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Guide to creating effective lesson plans
Lesson Overview  

The overview contextualizes a lesson plan within a larger dialogue by stating general goals. Goals determine purpose, aim, and rationale for what students will engage in during class time.

In planning your Lesson Overview ask yourself these questions:

What are the broader objectives, aims, or goals of the unit plan/curriculum?
What are your goals for this unit?
What do you expect students to be able to do by the end of this unit?

Learning Objectives  

A well constructed lesson plans clearly details a limited but well conceived number of objectives. Objectives will help you control the students' focus and their command of skills. The focuses of Learning Objectives is on what the student shall do to further knowledge and better or aquire skills.

In planning your learning objectives ask yourself these questions:

What will students do during this lesson?
What are the conditions that will allow students to achieve these objectives?
What is the criterion on the basis of which acceptable accomplishment of the objectives will be determined?
How will students show that they have understood the set objectives?

Prerequisites back to top

It is important to ascertain if the lesson plan requires any prerequisite.  Use this feature to double check with yourself if your students are ready for the level of complexity of the lesson plan you are outlining. By stating prereuisites, you will be able to factor in the lesson plan extra time that may be necessary for prep work, as not all students may satisfy the prerquisites.

In planning your learning objectives ask yourself these questions:

What skills must students already possess before engaging into this lesson?
Are there any concepts that have to be familiar to the students beforehand to carry out the lesson objectives?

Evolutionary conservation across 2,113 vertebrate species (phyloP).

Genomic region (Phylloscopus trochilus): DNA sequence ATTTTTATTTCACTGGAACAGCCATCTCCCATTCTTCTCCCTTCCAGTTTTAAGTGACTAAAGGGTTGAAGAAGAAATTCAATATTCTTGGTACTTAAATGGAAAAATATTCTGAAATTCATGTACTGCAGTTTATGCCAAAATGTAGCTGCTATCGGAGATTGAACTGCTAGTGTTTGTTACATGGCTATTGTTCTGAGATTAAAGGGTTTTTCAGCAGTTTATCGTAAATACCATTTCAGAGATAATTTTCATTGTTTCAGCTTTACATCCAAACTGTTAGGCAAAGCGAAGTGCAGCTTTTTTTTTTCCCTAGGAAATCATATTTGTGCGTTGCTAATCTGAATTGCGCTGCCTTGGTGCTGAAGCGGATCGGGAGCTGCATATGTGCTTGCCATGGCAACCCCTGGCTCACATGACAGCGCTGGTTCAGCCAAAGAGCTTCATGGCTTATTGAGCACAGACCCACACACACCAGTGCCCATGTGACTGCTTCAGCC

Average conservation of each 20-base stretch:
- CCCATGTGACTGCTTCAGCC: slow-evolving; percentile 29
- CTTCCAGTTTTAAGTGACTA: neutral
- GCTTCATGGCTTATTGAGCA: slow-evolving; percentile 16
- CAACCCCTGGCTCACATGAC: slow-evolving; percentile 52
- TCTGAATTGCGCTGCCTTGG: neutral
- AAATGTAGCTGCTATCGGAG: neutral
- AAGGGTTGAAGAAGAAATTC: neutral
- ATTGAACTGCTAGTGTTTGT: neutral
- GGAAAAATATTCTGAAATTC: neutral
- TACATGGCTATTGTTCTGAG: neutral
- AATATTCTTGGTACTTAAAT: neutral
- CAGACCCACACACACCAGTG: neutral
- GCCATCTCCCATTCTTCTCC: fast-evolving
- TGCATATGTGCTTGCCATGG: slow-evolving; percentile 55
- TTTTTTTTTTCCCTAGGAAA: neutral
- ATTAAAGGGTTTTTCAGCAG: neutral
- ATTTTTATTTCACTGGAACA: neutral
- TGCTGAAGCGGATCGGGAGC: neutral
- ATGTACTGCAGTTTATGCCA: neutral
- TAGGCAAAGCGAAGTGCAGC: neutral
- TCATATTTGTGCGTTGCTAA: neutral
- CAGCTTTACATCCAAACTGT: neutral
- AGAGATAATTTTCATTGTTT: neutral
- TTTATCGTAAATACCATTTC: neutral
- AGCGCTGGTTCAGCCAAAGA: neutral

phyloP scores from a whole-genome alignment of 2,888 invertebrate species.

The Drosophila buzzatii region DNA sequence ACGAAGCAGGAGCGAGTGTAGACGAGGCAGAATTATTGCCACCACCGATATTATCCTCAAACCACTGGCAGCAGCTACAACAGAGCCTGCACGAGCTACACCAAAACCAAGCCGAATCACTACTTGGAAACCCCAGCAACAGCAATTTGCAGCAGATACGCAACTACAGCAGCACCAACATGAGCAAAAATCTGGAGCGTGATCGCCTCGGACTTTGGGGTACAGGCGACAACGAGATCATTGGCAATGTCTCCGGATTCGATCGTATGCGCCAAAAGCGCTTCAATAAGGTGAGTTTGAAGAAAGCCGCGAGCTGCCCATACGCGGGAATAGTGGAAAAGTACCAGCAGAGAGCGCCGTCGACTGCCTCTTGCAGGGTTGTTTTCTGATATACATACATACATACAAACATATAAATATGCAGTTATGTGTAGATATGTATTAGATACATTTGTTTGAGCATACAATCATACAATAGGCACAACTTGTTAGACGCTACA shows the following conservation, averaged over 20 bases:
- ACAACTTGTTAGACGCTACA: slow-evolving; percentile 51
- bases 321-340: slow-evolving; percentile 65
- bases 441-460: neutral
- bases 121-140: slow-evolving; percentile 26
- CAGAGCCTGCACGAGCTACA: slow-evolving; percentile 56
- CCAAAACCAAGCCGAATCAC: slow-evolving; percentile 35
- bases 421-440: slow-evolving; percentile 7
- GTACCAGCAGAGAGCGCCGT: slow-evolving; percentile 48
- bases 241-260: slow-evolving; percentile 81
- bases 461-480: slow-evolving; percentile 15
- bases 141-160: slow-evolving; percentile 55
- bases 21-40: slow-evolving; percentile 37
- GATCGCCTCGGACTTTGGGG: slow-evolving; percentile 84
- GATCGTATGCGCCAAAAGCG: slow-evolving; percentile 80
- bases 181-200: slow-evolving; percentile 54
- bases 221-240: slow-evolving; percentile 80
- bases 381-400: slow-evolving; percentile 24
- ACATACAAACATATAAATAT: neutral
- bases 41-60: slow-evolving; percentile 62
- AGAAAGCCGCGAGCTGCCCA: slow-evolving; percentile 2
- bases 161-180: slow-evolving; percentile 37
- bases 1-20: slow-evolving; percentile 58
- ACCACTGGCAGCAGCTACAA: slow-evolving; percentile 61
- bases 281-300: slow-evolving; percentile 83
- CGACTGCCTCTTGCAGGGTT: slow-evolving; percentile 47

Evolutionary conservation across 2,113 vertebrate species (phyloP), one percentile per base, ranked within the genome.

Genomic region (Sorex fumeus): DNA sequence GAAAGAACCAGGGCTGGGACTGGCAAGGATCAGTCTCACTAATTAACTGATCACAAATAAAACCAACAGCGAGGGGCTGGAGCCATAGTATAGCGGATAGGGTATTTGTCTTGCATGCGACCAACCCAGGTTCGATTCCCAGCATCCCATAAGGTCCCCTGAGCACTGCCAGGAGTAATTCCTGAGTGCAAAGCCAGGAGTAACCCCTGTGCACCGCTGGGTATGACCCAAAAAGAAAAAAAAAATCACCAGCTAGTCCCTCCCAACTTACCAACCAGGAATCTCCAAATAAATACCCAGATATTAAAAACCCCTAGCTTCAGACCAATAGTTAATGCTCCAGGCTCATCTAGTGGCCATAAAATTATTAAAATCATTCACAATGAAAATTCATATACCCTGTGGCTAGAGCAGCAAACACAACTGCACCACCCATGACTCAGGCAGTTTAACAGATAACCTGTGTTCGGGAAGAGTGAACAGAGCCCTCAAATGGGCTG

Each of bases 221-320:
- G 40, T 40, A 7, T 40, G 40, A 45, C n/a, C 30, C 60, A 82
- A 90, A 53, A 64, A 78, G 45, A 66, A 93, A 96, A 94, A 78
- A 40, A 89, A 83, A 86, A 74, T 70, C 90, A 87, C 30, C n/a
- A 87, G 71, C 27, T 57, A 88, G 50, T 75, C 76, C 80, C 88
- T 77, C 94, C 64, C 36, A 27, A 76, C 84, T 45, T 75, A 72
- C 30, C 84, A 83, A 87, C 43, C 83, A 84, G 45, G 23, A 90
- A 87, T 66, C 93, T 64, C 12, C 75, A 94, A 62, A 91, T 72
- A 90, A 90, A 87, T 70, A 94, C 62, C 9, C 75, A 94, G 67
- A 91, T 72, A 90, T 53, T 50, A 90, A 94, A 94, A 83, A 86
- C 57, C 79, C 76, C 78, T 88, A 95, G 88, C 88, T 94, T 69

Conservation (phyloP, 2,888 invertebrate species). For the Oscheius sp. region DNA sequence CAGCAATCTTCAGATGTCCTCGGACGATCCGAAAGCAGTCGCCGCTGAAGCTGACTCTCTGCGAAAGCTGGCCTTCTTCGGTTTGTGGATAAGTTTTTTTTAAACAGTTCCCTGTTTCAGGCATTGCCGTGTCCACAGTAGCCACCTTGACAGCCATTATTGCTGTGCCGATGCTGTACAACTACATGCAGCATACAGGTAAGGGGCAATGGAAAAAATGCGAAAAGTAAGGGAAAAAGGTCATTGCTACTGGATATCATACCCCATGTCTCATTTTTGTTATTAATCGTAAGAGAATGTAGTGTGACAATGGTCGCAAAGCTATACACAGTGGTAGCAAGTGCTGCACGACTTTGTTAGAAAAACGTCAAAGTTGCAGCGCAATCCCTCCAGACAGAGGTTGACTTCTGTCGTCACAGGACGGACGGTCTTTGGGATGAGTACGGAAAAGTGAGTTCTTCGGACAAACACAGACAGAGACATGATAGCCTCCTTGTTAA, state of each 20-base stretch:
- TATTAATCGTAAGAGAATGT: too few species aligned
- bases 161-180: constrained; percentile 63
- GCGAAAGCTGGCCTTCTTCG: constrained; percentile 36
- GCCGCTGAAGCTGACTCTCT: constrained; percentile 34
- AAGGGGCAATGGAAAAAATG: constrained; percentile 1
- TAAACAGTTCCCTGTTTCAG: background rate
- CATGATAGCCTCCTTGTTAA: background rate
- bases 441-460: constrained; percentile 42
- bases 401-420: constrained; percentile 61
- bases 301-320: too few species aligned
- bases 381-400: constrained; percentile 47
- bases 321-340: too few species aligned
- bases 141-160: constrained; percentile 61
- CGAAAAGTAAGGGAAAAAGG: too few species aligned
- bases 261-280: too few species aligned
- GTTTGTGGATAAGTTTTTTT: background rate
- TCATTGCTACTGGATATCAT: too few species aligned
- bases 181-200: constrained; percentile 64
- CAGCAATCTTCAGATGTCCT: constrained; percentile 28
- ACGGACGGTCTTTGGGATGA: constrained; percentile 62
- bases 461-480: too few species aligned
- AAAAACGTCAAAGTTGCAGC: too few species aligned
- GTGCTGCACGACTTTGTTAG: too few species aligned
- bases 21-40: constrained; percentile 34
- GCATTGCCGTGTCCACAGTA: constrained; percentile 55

Is there any prior specific background knowledge that students must posess beforehand?

Materials & Resources  

List all necessary materials and/or resources, including full citations of textbooks or books used, worksheets, etc. If students are responsible for materials that are not available in the classroom, make sure it is understood by everybody that they have the responsibility to bring such materials to class.

In this curriculum, a single web address will be given to the students to access all the online material needed during phase one and phase two. Do no assume that students will retain this information from the beginning of semester. This web address should be provided to them each time a new project is began.

Lesson Steps (Activities / Procedure)  

The lesson steps carefully illustrate each stage in the progression of the project/s by providing a detailed, step-by-step description of how to achieve lesson plan objectives.  Include critical questions that will help students understand how to execute the project/s.

Critical Questions back to top

At this age students have the intellectual ability to discuss a work of art at many levels: whether it is formal elements, history and cultural context, or intended or projected meaning, significance within a larger discourse, etc. Nonetheless, the biggest obstacle a teacher will encounter in engaging in in-class roundtable during work critiques and progress assessments will more like be the fact that students are exceedingly susceptible to peer criticism and are frequently exceptionally reluctant to speak out in a group when they feel that peer judgment is impending upon them. This being particularly true when discussing questions that require speculation and assumptions, which do not have a single correct answer.

A list of questions that directly relate to the objectives provides a sense of guidance and ease the student from the burden of having to initiate a conversation, say the right thing or make the proper remark. Think of these questions as student guidelines into a deeper understanding of art and art making.

Assessment Criteria (Evaluation)  

Develop a standard set of criteria that will help you evaluate if the students have achieved the learning objectives.  Each criterion should describe the expected results on a hierarchical scale from basic skill to advanced critical thinking.  The assessment criteria should be easily measurable and independent from the specific caracteristics of any given project/unit.

Ask yourself these questions:

How will you evaluate the objectives that were identified?
Have students practiced what you are asking them to do for evaluation?

You will need to gather some evidence that students accomplished what expected by the lesson plan. Tipically his is done by collecting students' work and assessing it using a grading rubric based on lesson objectives. Additionally, you could quiz students on concepts and problems that have been addressed by the lesson plan.

Be sure to give students the opportunity to practice what you will be assessing them on.

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